What women in their 30s and older should ask when they get a Pap test

  • The regular Pap test, which has been around for decades, is an important test for women 21 and above, for it detects abnormal cervical cancer cells in the cervix.
  • The Pap and HPV co-test which was just added years ago, is advised for women 30 and older, and is used to screen for DNA from HPV cells in the cervix.
  • Although women are advised to get all these tests, not all doctors use these screenings and just usually apply the regular Pap tests.

Although most women usually do not look forward to getting a Pap test, when you’re getting one, make sure you’re getting the most of its benefits.

It is easy to assume that your doctor is using the ‘regular’ Pap test, the Pap and the HPV co-test to screen you for precancerous changes and cancers in your cervix, including the human papillomavirus (HPV) that could lead to cancer. However, that’s not always the case.

Electra Paskett, PhD, co-leader of Ohio State University Comprehensive Cancer Center, discusses some details with Yahoo Lifestyle.

What is a Pap test?

According to the U.S. Office on Women’s Health, a pap smear is a test to check your cervix for abnormal cells. This test is so crucial because if abnormal cervical cells are not treated in time, they can lead to cervical cancer.

Standard pap tests involve having a speculum inserted inside your vagina by a doctor or nurse who collects cells from the outside of your cervix with a special stick or brush. Samples are then sent to a lab for testing.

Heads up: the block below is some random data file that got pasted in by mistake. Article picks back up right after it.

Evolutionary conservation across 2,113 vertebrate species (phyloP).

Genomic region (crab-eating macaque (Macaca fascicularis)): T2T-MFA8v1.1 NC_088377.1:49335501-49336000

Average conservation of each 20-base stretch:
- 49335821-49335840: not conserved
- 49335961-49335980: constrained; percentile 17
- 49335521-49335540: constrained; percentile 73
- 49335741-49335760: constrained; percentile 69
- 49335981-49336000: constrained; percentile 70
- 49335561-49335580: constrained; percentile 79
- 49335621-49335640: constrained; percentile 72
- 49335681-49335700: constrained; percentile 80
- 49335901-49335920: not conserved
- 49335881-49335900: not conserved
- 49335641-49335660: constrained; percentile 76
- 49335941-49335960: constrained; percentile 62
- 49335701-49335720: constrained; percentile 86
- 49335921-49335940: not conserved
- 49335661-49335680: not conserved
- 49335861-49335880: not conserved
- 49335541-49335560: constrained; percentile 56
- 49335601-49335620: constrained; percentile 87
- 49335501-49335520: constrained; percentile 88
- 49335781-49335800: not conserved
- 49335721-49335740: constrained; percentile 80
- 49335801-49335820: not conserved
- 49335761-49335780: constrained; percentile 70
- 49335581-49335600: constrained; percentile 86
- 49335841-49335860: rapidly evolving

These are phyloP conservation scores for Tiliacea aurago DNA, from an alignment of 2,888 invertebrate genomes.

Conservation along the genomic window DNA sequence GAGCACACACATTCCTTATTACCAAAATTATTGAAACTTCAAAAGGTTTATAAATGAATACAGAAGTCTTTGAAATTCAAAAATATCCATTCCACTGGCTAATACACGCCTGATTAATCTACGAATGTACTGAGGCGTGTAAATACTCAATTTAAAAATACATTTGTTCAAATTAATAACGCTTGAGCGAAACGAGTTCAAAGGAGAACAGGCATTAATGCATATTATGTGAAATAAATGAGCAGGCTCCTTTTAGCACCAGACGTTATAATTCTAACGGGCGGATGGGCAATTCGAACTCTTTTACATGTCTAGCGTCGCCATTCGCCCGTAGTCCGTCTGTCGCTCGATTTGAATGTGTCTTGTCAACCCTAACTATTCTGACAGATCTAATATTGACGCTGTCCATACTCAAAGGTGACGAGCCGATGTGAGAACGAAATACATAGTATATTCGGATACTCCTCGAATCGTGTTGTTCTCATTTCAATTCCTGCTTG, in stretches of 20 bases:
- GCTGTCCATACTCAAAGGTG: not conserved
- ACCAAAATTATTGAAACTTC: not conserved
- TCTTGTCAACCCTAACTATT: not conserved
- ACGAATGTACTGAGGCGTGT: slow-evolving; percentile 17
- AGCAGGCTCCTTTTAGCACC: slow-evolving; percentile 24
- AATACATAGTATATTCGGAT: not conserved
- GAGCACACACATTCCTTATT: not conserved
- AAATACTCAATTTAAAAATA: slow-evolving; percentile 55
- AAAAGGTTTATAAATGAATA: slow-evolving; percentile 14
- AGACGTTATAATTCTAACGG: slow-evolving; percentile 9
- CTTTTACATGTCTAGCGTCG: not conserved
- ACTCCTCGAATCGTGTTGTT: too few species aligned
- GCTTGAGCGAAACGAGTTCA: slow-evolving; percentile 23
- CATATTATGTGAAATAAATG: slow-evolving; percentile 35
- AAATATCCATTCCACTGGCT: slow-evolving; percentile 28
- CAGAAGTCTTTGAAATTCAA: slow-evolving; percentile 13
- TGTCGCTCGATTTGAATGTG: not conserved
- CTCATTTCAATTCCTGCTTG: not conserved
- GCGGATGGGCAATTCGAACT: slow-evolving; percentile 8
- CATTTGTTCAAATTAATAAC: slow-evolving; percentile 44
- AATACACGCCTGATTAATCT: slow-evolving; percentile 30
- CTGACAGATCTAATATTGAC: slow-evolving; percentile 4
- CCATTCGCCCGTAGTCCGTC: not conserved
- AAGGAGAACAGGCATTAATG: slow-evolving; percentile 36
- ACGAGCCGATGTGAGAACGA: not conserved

Paskett says that although similar to the standard Pap test, the Pap and HPV co-test that was introduced some years ago, looks for DNA from HPV cells on the cervix. All these cells are collected by your doctor at one time.

Women from ages 21 to 29 are recommended by the U.S. Preventative Services Task Force (USPSTF) to screen for cervical cancer every three years with a standard Pap test. Women between 30 and 65 have the choice of getting a standard Pap test every three years, a Pap and HPV co-test every five years, or an HPV test every five years.

So why don’t doctors use the co-test more?

Although it is standard practice for some doctors to do a Pap with an HPV co-test for qualified women, Paskett says most doctors are typically in the routine of doing the straight Pap test.

Further, not all health providers are fully updated since the Pap and HPV co-test was just recently added.

Both tests are covered by insurance, which shouldn’t be a problem, says Paskett. While there’s no way to know which test you should be having, women’s health expert Jennifer Wider, M.D., says, ask your doctor, and request them to give you the test if they don’t plan on giving you one.

If you had your Pap test done yet not sure if you were tested for HPV, or unsure about your risks and don’t want to delay testing at all, Wider says have a dialogue with your doctor to find out about your options.

Talking to your doctor is essential because appropriate screenings and using the HPV vaccine is the only way we can eliminate cervical cancer, added Paskett.

 

Source: Yahoo

 


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